Brittle Star

Associated Smithsonian Expert: Kathy Hollis, M.S.

Kathy Hollis with Triceratops obtusus, collected in 1890 by John Bell Hatcher

Courtesy of Adrienne Block

Kathy Hollis is the collections manager in the Smithsonian National Museum of Natural History Department of Paleobiology. As a kid she would give rocks as gifts, assuming everyone thought rocks were as cool as she did. She majored in geology at the College of Wooster in Ohio and went on to finish a master’s in geology at the Ohio State University in 2005. It was at Ohio State that Kathy realized her love for museum collections. She finished a master’s in Museum Studies at the University of Colorado at Boulder in 2008 specializing in collections care and museum-based research. Kathy has been at the Smithsonian since 2010 and helps to care for one of the largest fossil collections in the world. Her work involves getting the information about what organisms lived when and where out of the collection drawers and making it digital, accessible, and searchable online. Kathy brakes for fossil echinoderms.

Meet our associated expert

This image was obtained from the Smithsonian Institution. The image or its contents may be protected by international copyright laws.

Make Field Book Cover

Image of Brittle Star

Create your own field book and fill it with images and object from Q?rius! When you create a field book, you can put this image on its cover.

or Sign up




Add a comment

Be the first to leave a comment!

Fossil Jurassic brittle star (Ophioderma gaveyi)
Photo by Smithsonian Institution, Department of Paleobiology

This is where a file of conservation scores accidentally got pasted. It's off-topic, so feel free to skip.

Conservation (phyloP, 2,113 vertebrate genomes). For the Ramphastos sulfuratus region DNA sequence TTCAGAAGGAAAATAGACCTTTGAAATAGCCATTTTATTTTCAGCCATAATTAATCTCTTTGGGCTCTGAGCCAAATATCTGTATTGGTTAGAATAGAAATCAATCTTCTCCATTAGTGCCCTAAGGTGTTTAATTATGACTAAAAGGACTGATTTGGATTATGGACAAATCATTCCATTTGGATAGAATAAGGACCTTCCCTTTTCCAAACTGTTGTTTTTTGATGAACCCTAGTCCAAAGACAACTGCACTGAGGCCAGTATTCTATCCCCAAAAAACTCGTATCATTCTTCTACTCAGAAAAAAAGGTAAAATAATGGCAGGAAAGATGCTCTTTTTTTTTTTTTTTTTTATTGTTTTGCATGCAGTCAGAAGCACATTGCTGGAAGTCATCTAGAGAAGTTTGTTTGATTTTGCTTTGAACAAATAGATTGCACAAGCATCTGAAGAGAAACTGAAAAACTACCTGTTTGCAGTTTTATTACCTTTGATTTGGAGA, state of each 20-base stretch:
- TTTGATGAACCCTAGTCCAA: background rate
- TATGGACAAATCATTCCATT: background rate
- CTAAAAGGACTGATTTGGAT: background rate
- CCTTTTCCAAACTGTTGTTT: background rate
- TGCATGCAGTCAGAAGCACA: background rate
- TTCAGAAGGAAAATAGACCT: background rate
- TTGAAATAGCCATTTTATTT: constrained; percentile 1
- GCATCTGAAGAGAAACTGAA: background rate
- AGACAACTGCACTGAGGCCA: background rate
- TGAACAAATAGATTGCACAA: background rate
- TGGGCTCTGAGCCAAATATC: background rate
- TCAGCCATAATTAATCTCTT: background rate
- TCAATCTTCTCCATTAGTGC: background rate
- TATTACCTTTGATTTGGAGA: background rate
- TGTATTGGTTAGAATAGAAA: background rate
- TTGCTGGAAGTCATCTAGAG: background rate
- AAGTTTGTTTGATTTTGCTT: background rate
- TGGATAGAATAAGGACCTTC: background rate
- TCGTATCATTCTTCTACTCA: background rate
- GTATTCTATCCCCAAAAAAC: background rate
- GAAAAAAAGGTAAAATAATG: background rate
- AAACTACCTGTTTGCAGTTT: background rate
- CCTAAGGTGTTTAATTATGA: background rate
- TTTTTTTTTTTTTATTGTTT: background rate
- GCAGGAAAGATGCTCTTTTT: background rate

About Brittle Stars (Class Ophiuroidea): Paleobiology

Brittle stars first show up in the fossil record in the early Ordovician (almost 500 million years ago). The earliest brittle stars had five arms arranged around a central body (pentaradial symmetry), like modern brittle star. Some species looked like they had zippers on their arms because of the two parallel rows of skeletal parts on each arm (modern brittle stars have just one). Brittle star fossils are rare because their skeletons are delicate (brittle) and tend to fall apart. A common brittle star fossil is Ophiopetra lithographica, perhaps because its unusually heavy, spiny arms and stout jaws fossilize well. It may have been a carnivore, eating small organisms on the sea floor. Brittle stars were nearly wiped out in the mass extinction event at the end of the Paleozoic (about 250 million years ago) but became widespread and diverse again during the Cenozoic. Today, there are more than 2,000 species.

Body plans of types of fossil echinoderms
Photo by Mary Parrish, Department of Paleobiology, Smithsonian Institution

About Echinoderms (Phylum Echinodermata): Body Plan

Echinoderms stand out as the only organisms on Earth with five arms or other elements spaced evenly around a central point. This pentaradial symmetry (penta = “five;” radial = “around a central point") is obvious in some echinoderms, such as sea stars or brittle stars that have five arms. It’s more subtle on others, such as the five rows of tube feet on a sea cucumber or five grooves on a sand dollar. This unusual symmetry of adult echinoderms is not found in juveniles. In fact, echinoderm larvae have two-sided (bilateral) symmetry like humans, and must undergo a metamorphosis to become pentaradial adults. Body plans of animals during their development often say something about their ancestry. The bilateral bodies of developing echinoderms are a reminder that, aside from other back-boned animals (vertebrates), echinoderms may be our closest relatives. Unlike most living echinoderms, many fossil echinoderms did not have pentaradial symmetry.